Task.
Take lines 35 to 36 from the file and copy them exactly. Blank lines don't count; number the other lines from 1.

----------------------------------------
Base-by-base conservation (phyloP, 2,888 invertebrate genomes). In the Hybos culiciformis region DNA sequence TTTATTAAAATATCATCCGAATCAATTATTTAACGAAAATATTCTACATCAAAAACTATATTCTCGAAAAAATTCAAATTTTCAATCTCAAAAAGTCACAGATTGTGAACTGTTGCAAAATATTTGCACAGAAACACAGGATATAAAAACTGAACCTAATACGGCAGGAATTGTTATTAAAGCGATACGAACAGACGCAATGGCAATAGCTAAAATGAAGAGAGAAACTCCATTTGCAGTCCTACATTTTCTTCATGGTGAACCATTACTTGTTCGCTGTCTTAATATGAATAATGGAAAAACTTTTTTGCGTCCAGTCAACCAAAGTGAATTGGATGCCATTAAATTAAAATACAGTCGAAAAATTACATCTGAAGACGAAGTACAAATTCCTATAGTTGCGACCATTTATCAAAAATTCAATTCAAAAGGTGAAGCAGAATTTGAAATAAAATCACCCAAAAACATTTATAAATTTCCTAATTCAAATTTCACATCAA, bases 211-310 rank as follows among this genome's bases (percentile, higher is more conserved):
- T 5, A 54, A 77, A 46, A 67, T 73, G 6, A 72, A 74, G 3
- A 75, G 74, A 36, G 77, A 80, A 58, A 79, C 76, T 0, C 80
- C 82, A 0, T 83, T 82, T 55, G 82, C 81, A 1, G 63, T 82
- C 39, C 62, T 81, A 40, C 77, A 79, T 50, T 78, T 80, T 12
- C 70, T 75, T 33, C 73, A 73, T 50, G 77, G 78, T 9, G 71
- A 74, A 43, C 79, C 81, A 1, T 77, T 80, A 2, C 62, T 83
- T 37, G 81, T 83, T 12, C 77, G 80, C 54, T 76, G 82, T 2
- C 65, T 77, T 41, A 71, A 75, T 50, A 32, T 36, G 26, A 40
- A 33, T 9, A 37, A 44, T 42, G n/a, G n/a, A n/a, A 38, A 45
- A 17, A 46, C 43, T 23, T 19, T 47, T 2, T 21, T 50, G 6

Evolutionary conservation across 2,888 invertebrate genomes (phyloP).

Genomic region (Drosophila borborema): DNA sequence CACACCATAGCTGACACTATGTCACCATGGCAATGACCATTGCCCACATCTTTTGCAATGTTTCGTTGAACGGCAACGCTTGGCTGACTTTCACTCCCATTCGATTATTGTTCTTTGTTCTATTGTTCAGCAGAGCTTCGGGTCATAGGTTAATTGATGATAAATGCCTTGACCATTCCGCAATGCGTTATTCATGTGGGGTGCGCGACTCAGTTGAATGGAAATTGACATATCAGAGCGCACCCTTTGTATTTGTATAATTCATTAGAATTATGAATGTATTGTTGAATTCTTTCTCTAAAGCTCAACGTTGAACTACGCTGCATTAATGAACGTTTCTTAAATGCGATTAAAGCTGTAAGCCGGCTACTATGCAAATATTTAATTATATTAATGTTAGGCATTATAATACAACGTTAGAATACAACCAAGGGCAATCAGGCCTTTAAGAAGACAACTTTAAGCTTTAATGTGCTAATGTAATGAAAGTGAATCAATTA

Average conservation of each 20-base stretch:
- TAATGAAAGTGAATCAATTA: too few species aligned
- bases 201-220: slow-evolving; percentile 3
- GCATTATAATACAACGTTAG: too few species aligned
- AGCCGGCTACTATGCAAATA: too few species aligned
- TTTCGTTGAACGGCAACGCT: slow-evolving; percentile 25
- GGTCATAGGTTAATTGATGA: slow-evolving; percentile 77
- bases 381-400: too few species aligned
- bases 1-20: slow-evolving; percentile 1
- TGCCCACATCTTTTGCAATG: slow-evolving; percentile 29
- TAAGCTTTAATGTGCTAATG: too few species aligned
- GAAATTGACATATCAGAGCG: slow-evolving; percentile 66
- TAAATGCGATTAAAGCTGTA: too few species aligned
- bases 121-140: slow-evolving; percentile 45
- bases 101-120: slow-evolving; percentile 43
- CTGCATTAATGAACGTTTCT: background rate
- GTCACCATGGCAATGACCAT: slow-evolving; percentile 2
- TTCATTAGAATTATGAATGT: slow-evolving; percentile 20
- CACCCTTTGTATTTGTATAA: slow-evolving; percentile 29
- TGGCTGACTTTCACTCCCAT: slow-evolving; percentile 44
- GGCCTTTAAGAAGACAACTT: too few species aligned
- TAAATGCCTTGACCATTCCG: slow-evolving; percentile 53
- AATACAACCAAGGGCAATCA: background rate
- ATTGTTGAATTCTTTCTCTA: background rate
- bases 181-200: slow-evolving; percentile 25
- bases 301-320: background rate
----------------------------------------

- TAAATGCCTTGACCATTCCG: slow-evolving; percentile 53
- AATACAACCAAGGGCAATCA: background rate